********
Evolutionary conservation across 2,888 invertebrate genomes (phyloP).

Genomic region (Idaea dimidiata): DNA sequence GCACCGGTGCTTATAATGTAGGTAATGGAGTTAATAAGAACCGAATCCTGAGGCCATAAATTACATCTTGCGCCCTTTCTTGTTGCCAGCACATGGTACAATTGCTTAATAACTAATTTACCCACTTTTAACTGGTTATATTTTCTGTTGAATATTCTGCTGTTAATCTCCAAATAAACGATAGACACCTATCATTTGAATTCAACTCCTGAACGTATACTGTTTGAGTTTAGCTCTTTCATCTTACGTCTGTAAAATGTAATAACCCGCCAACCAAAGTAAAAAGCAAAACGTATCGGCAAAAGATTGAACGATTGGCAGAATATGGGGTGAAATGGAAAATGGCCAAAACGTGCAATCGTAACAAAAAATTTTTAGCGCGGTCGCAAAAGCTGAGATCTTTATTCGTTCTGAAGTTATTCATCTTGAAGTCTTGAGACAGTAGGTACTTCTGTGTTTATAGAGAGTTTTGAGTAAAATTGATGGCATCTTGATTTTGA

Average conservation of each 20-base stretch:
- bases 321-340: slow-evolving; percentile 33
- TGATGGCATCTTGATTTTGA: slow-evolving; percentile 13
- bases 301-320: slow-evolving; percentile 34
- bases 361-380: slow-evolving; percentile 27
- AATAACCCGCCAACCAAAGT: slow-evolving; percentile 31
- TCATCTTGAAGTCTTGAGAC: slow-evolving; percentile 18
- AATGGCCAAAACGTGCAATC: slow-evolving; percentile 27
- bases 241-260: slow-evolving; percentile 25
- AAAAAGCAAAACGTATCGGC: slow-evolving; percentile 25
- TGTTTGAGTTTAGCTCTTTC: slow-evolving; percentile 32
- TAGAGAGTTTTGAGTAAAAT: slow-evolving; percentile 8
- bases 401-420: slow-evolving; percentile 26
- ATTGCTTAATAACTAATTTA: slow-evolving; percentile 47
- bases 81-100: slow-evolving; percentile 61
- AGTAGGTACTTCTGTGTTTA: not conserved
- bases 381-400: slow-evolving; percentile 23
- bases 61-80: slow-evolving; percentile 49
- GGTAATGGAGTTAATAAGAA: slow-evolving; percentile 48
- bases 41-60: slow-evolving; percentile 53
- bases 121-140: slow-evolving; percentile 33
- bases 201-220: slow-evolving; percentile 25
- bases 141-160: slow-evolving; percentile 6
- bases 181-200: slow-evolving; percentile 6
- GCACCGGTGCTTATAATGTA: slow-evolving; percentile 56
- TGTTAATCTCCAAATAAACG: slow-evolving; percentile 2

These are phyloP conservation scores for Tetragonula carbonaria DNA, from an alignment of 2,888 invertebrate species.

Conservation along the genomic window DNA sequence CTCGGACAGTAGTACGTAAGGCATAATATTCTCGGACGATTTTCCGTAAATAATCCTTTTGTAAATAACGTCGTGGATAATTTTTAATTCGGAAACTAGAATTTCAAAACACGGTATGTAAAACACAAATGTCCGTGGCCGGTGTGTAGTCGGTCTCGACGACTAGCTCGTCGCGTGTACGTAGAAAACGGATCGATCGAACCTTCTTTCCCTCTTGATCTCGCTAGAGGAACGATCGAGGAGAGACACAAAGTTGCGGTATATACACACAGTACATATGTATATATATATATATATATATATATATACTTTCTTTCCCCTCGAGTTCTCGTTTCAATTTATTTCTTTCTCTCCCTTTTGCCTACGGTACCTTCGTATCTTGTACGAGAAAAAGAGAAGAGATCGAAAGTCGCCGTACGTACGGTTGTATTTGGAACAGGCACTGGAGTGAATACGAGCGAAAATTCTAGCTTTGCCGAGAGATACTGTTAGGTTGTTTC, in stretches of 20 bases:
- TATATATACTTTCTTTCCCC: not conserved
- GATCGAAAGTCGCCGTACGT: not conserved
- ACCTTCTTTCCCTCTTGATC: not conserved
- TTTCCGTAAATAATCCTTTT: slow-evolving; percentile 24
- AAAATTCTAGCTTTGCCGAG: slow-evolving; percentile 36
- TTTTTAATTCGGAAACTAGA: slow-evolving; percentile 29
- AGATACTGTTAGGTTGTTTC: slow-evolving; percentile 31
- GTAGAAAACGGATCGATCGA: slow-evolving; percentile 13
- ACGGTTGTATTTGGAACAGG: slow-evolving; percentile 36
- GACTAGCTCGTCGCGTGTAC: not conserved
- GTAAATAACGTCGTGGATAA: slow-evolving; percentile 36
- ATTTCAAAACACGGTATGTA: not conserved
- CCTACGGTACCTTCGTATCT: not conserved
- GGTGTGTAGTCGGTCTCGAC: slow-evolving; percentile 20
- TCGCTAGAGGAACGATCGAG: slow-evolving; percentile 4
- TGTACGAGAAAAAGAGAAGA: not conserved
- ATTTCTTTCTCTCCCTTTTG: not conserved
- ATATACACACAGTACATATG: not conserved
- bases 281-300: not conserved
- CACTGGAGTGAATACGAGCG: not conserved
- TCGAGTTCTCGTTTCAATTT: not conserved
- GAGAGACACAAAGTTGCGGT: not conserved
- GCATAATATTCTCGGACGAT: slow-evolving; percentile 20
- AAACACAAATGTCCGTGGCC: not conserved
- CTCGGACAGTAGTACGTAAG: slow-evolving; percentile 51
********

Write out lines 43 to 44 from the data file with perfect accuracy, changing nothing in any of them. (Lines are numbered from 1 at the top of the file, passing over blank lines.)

- CCTACGGTACCTTCGTATCT: not conserved
- GGTGTGTAGTCGGTCTCGAC: slow-evolving; percentile 20